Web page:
The USS Nimitz aircraft carrier and its accompanying strike group of destroyers have left the Middle East, where they had launched airstrikes against ISIS, to back up U.S. forces in the Pacific, the Navy announced on Oct. 25.
The Navy says the Nimitz is heading to the Pacific on a previously scheduled visit, but it will be the third carrier in the region joining the USS Ronald Reagan, which stays in Japan year-round, and the USS Theodore Roosevelt, which is currently in the Pacific well east of Japan.
According to the Navy, the Nimitz just finished three months fighting ISIS, with over 903 bombs dropped. ISIS fighters are now surrendering en masse as U.S.-backed regional forces close in on them.
Gen. Jeong Kyeong-doo, chairman of South Korea's Joint Chiefs of Staff, and U.S. Forces Korea chief Army Gen. Vincent Brooks met aboard the Reagan after the drills, with Jeong saying that the carrier sent a "strong warning" to North Korea "amid an unprecedentedly grave security situation," according to Yonhap news.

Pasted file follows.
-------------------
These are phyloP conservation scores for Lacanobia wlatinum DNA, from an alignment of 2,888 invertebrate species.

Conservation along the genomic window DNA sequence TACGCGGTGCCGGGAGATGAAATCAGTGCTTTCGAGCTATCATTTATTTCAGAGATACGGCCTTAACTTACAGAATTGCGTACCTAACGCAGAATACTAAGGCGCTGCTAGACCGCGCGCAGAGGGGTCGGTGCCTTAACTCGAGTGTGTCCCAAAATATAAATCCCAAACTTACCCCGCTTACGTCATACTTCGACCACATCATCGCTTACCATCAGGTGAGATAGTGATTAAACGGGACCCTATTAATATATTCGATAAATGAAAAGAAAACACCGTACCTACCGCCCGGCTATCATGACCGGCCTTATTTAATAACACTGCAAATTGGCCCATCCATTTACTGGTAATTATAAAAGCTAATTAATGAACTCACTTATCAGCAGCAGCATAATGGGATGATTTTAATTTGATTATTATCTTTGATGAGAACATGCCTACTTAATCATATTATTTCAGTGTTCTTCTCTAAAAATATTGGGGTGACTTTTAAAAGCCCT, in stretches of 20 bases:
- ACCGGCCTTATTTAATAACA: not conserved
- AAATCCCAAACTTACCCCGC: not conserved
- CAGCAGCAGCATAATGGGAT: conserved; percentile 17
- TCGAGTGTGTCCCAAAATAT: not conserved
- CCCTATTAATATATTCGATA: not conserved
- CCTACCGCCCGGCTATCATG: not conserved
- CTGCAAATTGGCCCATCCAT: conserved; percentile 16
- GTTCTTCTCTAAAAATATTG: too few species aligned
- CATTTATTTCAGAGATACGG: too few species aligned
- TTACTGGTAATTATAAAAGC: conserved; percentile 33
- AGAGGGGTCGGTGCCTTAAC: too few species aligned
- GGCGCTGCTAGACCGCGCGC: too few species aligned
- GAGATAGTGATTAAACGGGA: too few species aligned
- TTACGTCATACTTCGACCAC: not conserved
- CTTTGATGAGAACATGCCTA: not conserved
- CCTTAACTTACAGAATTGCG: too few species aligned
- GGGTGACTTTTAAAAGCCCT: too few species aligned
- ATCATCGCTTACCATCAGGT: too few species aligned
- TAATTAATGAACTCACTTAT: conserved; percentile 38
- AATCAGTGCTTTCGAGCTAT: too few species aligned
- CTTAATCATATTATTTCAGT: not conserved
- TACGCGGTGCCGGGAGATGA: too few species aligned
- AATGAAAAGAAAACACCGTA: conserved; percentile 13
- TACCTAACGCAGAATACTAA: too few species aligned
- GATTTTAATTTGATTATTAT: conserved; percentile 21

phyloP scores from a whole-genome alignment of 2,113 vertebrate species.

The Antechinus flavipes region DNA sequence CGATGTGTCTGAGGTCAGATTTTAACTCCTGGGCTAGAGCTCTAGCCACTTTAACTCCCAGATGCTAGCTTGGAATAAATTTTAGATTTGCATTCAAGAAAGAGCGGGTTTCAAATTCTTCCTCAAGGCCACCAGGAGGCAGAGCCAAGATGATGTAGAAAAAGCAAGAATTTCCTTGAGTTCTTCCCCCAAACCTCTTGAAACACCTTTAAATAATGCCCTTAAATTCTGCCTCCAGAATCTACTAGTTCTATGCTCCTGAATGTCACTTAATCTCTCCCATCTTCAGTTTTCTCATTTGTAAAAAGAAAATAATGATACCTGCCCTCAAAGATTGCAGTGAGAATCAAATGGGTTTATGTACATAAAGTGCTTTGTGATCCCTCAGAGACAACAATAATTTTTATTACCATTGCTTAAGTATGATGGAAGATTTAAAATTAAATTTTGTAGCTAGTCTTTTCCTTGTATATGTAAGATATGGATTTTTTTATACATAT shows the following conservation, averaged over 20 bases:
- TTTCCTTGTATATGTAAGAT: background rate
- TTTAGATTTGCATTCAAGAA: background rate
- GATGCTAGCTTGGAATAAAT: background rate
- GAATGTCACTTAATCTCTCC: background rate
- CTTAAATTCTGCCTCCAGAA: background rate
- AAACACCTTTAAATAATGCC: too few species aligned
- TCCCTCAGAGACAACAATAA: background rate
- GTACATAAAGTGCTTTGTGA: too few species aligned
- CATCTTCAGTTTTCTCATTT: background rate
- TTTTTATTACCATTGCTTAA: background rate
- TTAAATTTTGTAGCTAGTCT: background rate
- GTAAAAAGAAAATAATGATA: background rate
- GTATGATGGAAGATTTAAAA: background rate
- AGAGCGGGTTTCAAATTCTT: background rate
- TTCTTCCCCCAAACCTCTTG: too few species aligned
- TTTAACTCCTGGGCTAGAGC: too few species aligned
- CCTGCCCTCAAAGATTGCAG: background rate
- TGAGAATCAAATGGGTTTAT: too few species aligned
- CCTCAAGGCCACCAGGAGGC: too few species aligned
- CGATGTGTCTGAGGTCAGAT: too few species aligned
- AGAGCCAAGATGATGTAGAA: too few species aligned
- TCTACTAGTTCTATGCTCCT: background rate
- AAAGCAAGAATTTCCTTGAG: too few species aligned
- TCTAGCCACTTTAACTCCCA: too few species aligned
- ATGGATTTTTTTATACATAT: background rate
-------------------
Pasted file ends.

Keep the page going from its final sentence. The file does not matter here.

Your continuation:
The U.S., South Korea, and Japan just concluded a missile-defense drill near Korea with their cutting-edge naval-defense platforms. The drill focused on improving situational awareness and readiness while North Korea threatens to send more missiles flying over Japan.
Despite North Korea's talk of firing missiles at Guam or into the Pacific, the country remains quiet. Pyongyang hasn't launched a missile in over a month, marking the longest period of relative quiet since its first missile launch in February.
But a recent report states that North Korea has remained resolute and unwilling to talk to the U.S.. Meanwhile, President Donald Trump seems intent on hinting at the possibility of war whenever possible.
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